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Mikhran Ananov - Country of Liquid Sun

Friday, May 8
The Ananov brothers purchased the Ajameti oak forest and plough grounds in the village of Vartsikhe of the Kutaisi region in the 1860s. Before then, the forest and its grounds were considered as a part of the princely estate. This place, where the River Khvirila flows into the River Rioni, was approximately 15 versts away from Kutaisi. In 1888, Ivane Ananov died and the affairs of exploitation of Vartsikhe estates and the Ajameti forests were continued by his grandsons, Abgar and Mikhran.

In addition to the vineyards, wine cellar and residential palace, the Ananovs also owned other facilities. They possessed vast forest massifs in Ajameti which were known for zelkova trees providing very expensive wood material. The Caucasian Railway was under construction at that time with the Ananovs supplying material for the wooden sleepers required for the laying of the rails for which they earned great income. The trees were cut intensely with the logged wood prepared as material for sleepers and carried out of the forest by buffalos supplingsupplying draft labour. According to the officials of the time, Ananov and General Mirsky arranged for the building of the road which bypassed the city of Kutaisi. Mirsky owned large estatets in and around Ananov's properties.

Mikhran Ananov continued producing wine and, again and again, enlarged the vineyards based upon generated income. In addition to the local varieties, he cultivated champagne species, brought from France; namely, the Pinot, Aligote, Semillon and Cognac variety of Fonblan At the end of the nineteenth century. Ananov brought Charant equipment for cognac distillation from France and installed it near Vartsikhe at his estate, Apkhanauri. The equipment was operated by French specialists, and since 1905, the technological processed were managed by Giorgi Kepuladze, a noted specialist, who worked at the Vartsikhe factory for his whole life.

Over 300 workers were employed at Ananov's farm with the workers calling Mikhran the "Great Agha. His estates were managed by Sarkis lonesiants, an Armenian from Karabakh, who had two Armenian assistants alongside. Most of the hired employees were from the regions of Guria and Samegrelo with the bullock-cart drivers mostly coming from Kartli.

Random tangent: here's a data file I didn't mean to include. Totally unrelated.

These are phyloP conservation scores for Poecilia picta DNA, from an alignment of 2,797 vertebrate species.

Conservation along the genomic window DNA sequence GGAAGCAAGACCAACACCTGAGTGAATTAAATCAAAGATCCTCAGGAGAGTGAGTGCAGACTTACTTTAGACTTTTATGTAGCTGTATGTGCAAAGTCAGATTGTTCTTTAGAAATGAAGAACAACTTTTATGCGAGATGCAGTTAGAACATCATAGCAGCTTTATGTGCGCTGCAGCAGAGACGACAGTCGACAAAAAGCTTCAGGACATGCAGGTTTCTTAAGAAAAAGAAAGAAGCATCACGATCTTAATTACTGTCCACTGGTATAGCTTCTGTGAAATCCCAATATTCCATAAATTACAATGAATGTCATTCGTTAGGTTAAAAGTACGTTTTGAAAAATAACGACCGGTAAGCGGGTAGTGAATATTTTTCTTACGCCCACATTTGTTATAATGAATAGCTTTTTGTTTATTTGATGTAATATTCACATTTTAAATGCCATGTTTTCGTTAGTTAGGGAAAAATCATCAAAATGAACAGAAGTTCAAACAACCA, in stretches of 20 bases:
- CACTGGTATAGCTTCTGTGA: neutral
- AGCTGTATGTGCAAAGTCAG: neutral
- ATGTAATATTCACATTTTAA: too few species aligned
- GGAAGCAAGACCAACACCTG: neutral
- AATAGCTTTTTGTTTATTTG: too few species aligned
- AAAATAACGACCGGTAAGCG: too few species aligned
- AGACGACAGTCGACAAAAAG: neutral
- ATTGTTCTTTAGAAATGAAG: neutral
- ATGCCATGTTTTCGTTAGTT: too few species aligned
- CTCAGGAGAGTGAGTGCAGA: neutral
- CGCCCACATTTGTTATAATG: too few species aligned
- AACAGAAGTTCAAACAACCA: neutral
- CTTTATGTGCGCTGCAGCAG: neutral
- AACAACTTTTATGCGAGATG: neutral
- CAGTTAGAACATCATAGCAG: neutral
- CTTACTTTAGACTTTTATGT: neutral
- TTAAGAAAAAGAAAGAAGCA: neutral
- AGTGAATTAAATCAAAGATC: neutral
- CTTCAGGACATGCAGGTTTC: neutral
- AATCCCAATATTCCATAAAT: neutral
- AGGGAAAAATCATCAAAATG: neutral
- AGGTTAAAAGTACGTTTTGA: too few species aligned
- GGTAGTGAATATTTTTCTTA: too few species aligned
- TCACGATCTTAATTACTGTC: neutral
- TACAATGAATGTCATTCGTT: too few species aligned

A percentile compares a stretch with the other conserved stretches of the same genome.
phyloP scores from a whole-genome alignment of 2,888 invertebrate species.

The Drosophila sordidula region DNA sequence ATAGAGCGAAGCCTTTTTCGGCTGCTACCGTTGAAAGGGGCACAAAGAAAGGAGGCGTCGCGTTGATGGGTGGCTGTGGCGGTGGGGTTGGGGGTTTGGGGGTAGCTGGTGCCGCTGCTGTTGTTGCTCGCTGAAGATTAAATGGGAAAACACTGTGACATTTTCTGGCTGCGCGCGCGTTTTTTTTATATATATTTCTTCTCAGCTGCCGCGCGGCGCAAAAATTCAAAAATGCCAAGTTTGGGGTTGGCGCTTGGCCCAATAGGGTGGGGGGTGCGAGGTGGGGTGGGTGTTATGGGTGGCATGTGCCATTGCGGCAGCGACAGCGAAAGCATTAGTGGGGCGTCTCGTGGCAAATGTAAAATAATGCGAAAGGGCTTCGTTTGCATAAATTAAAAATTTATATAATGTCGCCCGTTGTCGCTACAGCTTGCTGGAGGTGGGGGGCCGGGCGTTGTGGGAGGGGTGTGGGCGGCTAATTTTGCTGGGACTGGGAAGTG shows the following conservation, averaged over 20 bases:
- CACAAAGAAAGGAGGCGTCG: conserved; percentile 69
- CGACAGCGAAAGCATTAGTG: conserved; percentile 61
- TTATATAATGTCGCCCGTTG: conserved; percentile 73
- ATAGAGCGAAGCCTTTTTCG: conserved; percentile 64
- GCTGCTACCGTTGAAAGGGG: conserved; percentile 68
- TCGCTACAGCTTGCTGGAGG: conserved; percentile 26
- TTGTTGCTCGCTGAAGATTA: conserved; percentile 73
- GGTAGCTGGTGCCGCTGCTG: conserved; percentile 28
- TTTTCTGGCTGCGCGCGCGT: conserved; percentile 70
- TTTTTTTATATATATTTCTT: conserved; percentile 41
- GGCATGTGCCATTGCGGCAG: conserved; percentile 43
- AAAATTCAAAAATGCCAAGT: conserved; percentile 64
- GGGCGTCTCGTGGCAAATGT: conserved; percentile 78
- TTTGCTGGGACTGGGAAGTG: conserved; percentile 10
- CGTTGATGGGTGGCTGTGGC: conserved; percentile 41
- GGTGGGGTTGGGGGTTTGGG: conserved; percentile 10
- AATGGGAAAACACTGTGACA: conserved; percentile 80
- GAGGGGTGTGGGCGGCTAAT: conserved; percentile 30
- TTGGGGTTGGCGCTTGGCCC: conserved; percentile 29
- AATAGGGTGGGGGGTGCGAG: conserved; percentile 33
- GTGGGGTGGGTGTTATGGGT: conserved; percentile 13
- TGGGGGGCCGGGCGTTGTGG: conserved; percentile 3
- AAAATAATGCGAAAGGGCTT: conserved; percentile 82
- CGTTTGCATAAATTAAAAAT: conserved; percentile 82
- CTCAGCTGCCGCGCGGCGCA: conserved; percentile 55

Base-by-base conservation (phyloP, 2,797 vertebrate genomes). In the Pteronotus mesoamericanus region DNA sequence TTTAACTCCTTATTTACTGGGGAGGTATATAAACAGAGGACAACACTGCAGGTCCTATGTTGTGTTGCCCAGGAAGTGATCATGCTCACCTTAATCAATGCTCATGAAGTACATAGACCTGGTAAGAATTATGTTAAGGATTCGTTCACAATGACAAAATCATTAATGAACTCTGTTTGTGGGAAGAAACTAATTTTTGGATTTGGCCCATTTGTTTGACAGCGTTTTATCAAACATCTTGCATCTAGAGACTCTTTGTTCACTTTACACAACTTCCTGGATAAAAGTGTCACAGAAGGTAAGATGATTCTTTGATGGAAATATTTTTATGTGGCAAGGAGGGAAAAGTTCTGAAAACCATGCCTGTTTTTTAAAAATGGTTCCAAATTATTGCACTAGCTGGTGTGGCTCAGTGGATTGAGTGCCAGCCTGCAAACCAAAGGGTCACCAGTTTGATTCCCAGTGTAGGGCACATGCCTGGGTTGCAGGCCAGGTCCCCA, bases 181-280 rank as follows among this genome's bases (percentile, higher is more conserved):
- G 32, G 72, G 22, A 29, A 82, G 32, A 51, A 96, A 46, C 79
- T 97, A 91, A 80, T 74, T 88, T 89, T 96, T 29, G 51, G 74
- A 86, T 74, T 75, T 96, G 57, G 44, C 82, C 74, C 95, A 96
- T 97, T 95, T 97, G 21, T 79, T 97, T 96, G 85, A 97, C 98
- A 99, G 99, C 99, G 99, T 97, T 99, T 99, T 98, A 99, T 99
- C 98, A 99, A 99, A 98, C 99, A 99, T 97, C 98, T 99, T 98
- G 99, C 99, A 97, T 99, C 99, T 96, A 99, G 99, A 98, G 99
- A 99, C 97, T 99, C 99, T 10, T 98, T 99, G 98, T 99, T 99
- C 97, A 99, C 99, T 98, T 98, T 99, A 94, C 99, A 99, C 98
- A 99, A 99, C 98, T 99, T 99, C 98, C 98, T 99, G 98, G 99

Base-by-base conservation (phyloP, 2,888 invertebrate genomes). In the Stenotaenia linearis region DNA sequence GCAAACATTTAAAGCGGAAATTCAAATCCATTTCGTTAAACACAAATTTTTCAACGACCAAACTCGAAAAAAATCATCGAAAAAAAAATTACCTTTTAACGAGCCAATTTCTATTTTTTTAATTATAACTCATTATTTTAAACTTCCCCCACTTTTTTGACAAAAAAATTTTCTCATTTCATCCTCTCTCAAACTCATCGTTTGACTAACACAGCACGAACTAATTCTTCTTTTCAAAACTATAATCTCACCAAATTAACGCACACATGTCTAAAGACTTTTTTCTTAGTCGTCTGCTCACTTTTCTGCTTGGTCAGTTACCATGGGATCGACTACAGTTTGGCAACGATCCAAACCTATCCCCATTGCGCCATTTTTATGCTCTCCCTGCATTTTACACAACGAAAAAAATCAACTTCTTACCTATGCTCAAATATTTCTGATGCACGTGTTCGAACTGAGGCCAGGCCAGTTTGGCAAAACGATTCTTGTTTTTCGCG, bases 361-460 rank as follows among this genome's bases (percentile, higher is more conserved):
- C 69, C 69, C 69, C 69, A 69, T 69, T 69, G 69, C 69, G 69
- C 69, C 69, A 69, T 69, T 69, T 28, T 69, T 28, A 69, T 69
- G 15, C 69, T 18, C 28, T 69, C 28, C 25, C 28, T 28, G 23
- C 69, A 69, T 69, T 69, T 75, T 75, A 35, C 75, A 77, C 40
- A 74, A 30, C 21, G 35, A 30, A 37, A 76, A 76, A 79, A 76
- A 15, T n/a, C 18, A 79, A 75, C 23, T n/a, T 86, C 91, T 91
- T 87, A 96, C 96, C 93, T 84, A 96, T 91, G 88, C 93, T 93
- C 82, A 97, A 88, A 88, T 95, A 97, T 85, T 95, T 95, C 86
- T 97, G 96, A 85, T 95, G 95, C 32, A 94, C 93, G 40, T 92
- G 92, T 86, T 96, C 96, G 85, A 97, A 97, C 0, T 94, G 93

The workers were divided into three categories; namely, those on daily, monthly and annual remuneration schedules. Daily workers were very poor. They were paid 20 copecks, received one corn loaf and some beans as their daily ration and lived in poor conditions with many having succumbed to fever. Annual workers, by contrast, had much better working and living conditions.

The "Great Agha, riding a beautiful Larabakh horse (the 12 best horses were found in Ananov's stable), used to go around the estates together with Sarkis and often inquired about the conditions of the employees as illness was frequent and making many of them weak and infirm. Ananov, who looked very much like a Georgian prince, spoke Georgian as his mother tongue and talked with the employees and local peasants only in the Georgian language.

The growth of the size of the vineyards owned by Ananov conditioned the construction of a winery. Mikhran visited a champagne factory owned by Prince Oldenburgsky in Kutaisi and invited specialists whom he ordered to develop the engineering design of the winery in Vartsikhe.

The Vartsikhe winery began operation in 1907. The Georgian Tsolikauri Brand of wine was first made in the Varstikhe Factory. Vakhtang Tsitsishvili, a noted specialist, created the famous Georgian cognac, Vartsikhe, only upon the basis of spirits distilled from the wine material at the factory.

After Georgia's becoming a Soviet Republic, the Ananovs emigrated to Austria and their magnificent palace was turned into a kindergarten. Presently, a hotel operates there. The factory in Vartsikhe, which almost never stopped in its operation, together with one of the larger farms, became part of the Peoples' Estate's Trust, the so-called "Samtrest."